The significance of bees for human life is immense. By providing essential pollination of the plants that both we and animals eat, these valuable yet overlooked insects are the gatekeepers to our survival. However, due to intensive agriculture, pesticides, poor nutrition, viruses and pathogens, their number has been continuously declining over the past 25 years. They need our help to survive, and algorithms prove to be instrumental in this quest.
The beekeeper’s helper
Addressing the need to maintain healthy bee stocks, the EU-funded HIVE-TECH project developed a hive monitoring and management system. Using proprietary predictive algorithms, HIVE-TECH offers beehive health assessment, yield prediction and maximisation, anomaly detection and automatic disease diagnosis, as well as brooding detection and measurement. Equipped with a multi-operator SIM and solar-powered sensors, the device can perform daily complete beehive status monitoring. It collects GPS-referenced data on humidity, temperature, sounds and weight through two waterproof aluminium rails with high-precision loadcells. An LED display allows real-time weight checking, while a light spectrum detector facilitates the analysis of blooms, sunrise and sunset. HIVE-TECH’s main target is to reduce the die-off of bees: it provides users with proactive suggestions for efficient management, and acts as a decision support system. With all this information to hand, beekeepers can reduce their movement – and carbon footprint – as well as optimise chemical treatments and improve pollination.
From lab to apiary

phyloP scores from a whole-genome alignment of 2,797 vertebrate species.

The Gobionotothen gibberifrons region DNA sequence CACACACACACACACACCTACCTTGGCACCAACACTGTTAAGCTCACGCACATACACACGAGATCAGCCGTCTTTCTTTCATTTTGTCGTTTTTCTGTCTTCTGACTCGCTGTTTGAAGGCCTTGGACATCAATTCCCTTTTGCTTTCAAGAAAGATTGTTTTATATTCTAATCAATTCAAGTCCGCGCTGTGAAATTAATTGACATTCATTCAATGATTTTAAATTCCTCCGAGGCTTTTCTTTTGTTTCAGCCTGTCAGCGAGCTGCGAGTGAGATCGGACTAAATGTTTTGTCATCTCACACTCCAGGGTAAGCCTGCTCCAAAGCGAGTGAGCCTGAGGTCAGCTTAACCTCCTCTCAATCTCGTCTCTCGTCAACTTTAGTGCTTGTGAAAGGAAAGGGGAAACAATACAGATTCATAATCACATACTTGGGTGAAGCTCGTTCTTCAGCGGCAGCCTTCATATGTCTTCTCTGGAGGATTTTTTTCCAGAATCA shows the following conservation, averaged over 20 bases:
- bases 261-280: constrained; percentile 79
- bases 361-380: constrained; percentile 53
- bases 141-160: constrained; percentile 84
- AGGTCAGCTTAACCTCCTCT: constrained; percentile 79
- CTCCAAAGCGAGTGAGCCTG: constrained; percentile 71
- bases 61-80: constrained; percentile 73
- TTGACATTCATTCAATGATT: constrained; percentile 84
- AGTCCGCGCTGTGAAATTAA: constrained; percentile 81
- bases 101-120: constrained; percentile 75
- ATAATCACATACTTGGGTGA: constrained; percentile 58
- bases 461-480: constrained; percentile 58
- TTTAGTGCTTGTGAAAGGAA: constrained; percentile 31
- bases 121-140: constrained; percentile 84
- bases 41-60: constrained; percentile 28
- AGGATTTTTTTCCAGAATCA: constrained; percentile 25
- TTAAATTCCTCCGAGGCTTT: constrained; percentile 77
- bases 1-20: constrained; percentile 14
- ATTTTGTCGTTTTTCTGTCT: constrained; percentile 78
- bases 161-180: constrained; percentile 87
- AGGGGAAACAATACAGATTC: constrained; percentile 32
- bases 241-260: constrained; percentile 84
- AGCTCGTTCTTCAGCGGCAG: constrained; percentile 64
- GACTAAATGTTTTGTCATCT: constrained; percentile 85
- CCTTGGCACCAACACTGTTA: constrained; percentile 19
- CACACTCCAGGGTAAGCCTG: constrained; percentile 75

With the aid of HORIZON 2020 funding, the team managed to conclude the technical refinement of both device and service platform, demonstrate a total of 2 580 devices in the field, and implement its go-to-market strategy. “Our primary objective was to install and validate at least 1 000 hives in 10 countries, verifying that the beekeepers appreciated their benefits and that they functioned efficiently in different climatic conditions as well, and with different beekeeping technologies,” explains Niccoló Calandri, founder and CEO of 3Bee and project coordinator. “In addition, we wanted to develop new machine-learning algorithms to automatically recognise certain events inside the hive.” Launching an agri-tech innovation over the last 2 years has not been the easiest of tasks. “The pandemic certainly had an impact on our approach of reaching users, but we quickly adapted offline events to online formats. We revolutionised our strategy and reduced the use of travel by converting it to an increased online presence,” explains Calandri.
Safeguarding the future of apiculture
“We have launched various projects, such as the one on the sale of sustainable honey, so that beekeepers can have the opportunity to get involved in the online selling world as well,” says Calandri. Through the ‘Adopt your beehive’ programme, consumers become part of the project by investing in their very own production of honey, which they can monitor through a smartphone app. The HIVE-TECH group remains focused on circular economy services with societal and environmental impact. “Having built a dynamic and ambitious gender-balanced team of 25 people, we move with very specific objectives, aiming to help create a sustainable future,” concludes Calandri.
HIVE-TECH, bees, device, hive, algorithms, beekeepers, beehive monitoring, apiculture, ecosystem, biodiversity, honey, honeybees